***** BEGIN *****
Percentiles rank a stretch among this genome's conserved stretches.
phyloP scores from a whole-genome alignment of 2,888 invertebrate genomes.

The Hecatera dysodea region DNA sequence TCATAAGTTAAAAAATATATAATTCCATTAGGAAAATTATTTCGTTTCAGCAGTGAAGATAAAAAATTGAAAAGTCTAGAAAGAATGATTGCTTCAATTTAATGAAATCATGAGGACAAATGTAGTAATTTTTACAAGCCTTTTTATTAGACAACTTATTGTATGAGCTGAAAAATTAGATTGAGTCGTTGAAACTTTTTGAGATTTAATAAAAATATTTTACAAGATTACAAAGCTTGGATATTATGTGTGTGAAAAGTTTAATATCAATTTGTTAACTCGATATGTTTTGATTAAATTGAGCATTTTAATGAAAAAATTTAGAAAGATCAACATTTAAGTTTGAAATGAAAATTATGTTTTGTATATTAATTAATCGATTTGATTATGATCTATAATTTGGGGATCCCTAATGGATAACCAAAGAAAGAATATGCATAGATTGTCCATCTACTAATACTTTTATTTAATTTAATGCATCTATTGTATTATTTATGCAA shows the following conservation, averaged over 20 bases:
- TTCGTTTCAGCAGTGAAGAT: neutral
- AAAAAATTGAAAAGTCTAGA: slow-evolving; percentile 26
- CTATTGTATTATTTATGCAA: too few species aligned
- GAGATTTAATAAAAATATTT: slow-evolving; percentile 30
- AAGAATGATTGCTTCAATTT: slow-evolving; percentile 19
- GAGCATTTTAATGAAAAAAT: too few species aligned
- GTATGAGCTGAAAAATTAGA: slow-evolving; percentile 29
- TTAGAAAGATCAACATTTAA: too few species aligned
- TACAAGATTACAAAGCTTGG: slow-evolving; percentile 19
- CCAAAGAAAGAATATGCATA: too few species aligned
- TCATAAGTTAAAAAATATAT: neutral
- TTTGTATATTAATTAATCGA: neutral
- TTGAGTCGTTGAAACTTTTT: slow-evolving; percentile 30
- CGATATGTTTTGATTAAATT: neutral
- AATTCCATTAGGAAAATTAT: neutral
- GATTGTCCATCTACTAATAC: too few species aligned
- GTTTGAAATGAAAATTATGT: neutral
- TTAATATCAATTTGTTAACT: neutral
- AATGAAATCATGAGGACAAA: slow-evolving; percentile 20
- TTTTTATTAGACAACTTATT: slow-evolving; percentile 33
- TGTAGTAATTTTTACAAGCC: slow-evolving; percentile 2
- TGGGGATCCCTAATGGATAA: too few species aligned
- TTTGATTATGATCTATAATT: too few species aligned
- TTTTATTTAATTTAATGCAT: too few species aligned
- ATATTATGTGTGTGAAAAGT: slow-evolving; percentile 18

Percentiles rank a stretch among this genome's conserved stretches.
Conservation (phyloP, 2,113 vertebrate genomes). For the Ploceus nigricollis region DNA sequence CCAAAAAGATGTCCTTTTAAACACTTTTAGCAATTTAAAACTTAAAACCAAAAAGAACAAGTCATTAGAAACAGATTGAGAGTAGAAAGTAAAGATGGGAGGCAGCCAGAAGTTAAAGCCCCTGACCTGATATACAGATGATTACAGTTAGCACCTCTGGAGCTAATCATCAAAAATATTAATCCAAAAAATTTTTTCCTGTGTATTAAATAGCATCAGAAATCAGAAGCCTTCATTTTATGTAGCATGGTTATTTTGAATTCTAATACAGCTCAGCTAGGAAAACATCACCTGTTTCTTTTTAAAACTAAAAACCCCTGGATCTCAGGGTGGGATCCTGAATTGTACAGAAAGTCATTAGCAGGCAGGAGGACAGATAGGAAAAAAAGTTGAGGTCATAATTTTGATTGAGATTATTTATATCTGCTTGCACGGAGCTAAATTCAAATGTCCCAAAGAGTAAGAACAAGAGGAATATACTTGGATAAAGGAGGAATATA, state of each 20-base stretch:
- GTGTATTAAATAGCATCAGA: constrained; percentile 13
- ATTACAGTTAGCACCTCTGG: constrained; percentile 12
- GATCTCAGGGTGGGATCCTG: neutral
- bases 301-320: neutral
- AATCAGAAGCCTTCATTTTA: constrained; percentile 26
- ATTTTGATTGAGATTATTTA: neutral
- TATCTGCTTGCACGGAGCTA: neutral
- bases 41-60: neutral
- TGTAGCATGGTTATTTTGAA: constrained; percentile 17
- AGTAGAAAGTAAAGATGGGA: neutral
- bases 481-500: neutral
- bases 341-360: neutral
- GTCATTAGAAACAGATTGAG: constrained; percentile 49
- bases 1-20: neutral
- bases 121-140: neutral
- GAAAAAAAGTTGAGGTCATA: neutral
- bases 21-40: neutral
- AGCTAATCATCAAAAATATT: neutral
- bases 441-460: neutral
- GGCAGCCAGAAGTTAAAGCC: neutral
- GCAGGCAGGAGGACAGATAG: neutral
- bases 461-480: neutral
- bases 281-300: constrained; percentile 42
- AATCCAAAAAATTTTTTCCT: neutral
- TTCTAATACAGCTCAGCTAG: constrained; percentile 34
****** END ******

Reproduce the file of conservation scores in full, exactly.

Percentiles rank a stretch among this genome's conserved stretches.
phyloP scores from a whole-genome alignment of 2,888 invertebrate genomes.

The Hecatera dysodea region DNA sequence TCATAAGTTAAAAAATATATAATTCCATTAGGAAAATTATTTCGTTTCAGCAGTGAAGATAAAAAATTGAAAAGTCTAGAAAGAATGATTGCTTCAATTTAATGAAATCATGAGGACAAATGTAGTAATTTTTACAAGCCTTTTTATTAGACAACTTATTGTATGAGCTGAAAAATTAGATTGAGTCGTTGAAACTTTTTGAGATTTAATAAAAATATTTTACAAGATTACAAAGCTTGGATATTATGTGTGTGAAAAGTTTAATATCAATTTGTTAACTCGATATGTTTTGATTAAATTGAGCATTTTAATGAAAAAATTTAGAAAGATCAACATTTAAGTTTGAAATGAAAATTATGTTTTGTATATTAATTAATCGATTTGATTATGATCTATAATTTGGGGATCCCTAATGGATAACCAAAGAAAGAATATGCATAGATTGTCCATCTACTAATACTTTTATTTAATTTAATGCATCTATTGTATTATTTATGCAA shows the following conservation, averaged over 20 bases:
- TTCGTTTCAGCAGTGAAGAT: neutral
- AAAAAATTGAAAAGTCTAGA: slow-evolving; percentile 26
- CTATTGTATTATTTATGCAA: too few species aligned
- GAGATTTAATAAAAATATTT: slow-evolving; percentile 30
- AAGAATGATTGCTTCAATTT: slow-evolving; percentile 19
- GAGCATTTTAATGAAAAAAT: too few species aligned
- GTATGAGCTGAAAAATTAGA: slow-evolving; percentile 29
- TTAGAAAGATCAACATTTAA: too few species aligned
- TACAAGATTACAAAGCTTGG: slow-evolving; percentile 19
- CCAAAGAAAGAATATGCATA: too few species aligned
- TCATAAGTTAAAAAATATAT: neutral
- TTTGTATATTAATTAATCGA: neutral
- TTGAGTCGTTGAAACTTTTT: slow-evolving; percentile 30
- CGATATGTTTTGATTAAATT: neutral
- AATTCCATTAGGAAAATTAT: neutral
- GATTGTCCATCTACTAATAC: too few species aligned
- GTTTGAAATGAAAATTATGT: neutral
- TTAATATCAATTTGTTAACT: neutral
- AATGAAATCATGAGGACAAA: slow-evolving; percentile 20
- TTTTTATTAGACAACTTATT: slow-evolving; percentile 33
- TGTAGTAATTTTTACAAGCC: slow-evolving; percentile 2
- TGGGGATCCCTAATGGATAA: too few species aligned
- TTTGATTATGATCTATAATT: too few species aligned
- TTTTATTTAATTTAATGCAT: too few species aligned
- ATATTATGTGTGTGAAAAGT: slow-evolving; percentile 18

Percentiles rank a stretch among this genome's conserved stretches.
Conservation (phyloP, 2,113 vertebrate genomes). For the Ploceus nigricollis region DNA sequence CCAAAAAGATGTCCTTTTAAACACTTTTAGCAATTTAAAACTTAAAACCAAAAAGAACAAGTCATTAGAAACAGATTGAGAGTAGAAAGTAAAGATGGGAGGCAGCCAGAAGTTAAAGCCCCTGACCTGATATACAGATGATTACAGTTAGCACCTCTGGAGCTAATCATCAAAAATATTAATCCAAAAAATTTTTTCCTGTGTATTAAATAGCATCAGAAATCAGAAGCCTTCATTTTATGTAGCATGGTTATTTTGAATTCTAATACAGCTCAGCTAGGAAAACATCACCTGTTTCTTTTTAAAACTAAAAACCCCTGGATCTCAGGGTGGGATCCTGAATTGTACAGAAAGTCATTAGCAGGCAGGAGGACAGATAGGAAAAAAAGTTGAGGTCATAATTTTGATTGAGATTATTTATATCTGCTTGCACGGAGCTAAATTCAAATGTCCCAAAGAGTAAGAACAAGAGGAATATACTTGGATAAAGGAGGAATATA, state of each 20-base stretch:
- GTGTATTAAATAGCATCAGA: constrained; percentile 13
- ATTACAGTTAGCACCTCTGG: constrained; percentile 12
- GATCTCAGGGTGGGATCCTG: neutral
- bases 301-320: neutral
- AATCAGAAGCCTTCATTTTA: constrained; percentile 26
- ATTTTGATTGAGATTATTTA: neutral
- TATCTGCTTGCACGGAGCTA: neutral
- bases 41-60: neutral
- TGTAGCATGGTTATTTTGAA: constrained; percentile 17
- AGTAGAAAGTAAAGATGGGA: neutral
- bases 481-500: neutral
- bases 341-360: neutral
- GTCATTAGAAACAGATTGAG: constrained; percentile 49
- bases 1-20: neutral
- bases 121-140: neutral
- GAAAAAAAGTTGAGGTCATA: neutral
- bases 21-40: neutral
- AGCTAATCATCAAAAATATT: neutral
- bases 441-460: neutral
- GGCAGCCAGAAGTTAAAGCC: neutral
- GCAGGCAGGAGGACAGATAG: neutral
- bases 461-480: neutral
- bases 281-300: constrained; percentile 42
- AATCCAAAAAATTTTTTCCT: neutral
- TTCTAATACAGCTCAGCTAG: constrained; percentile 34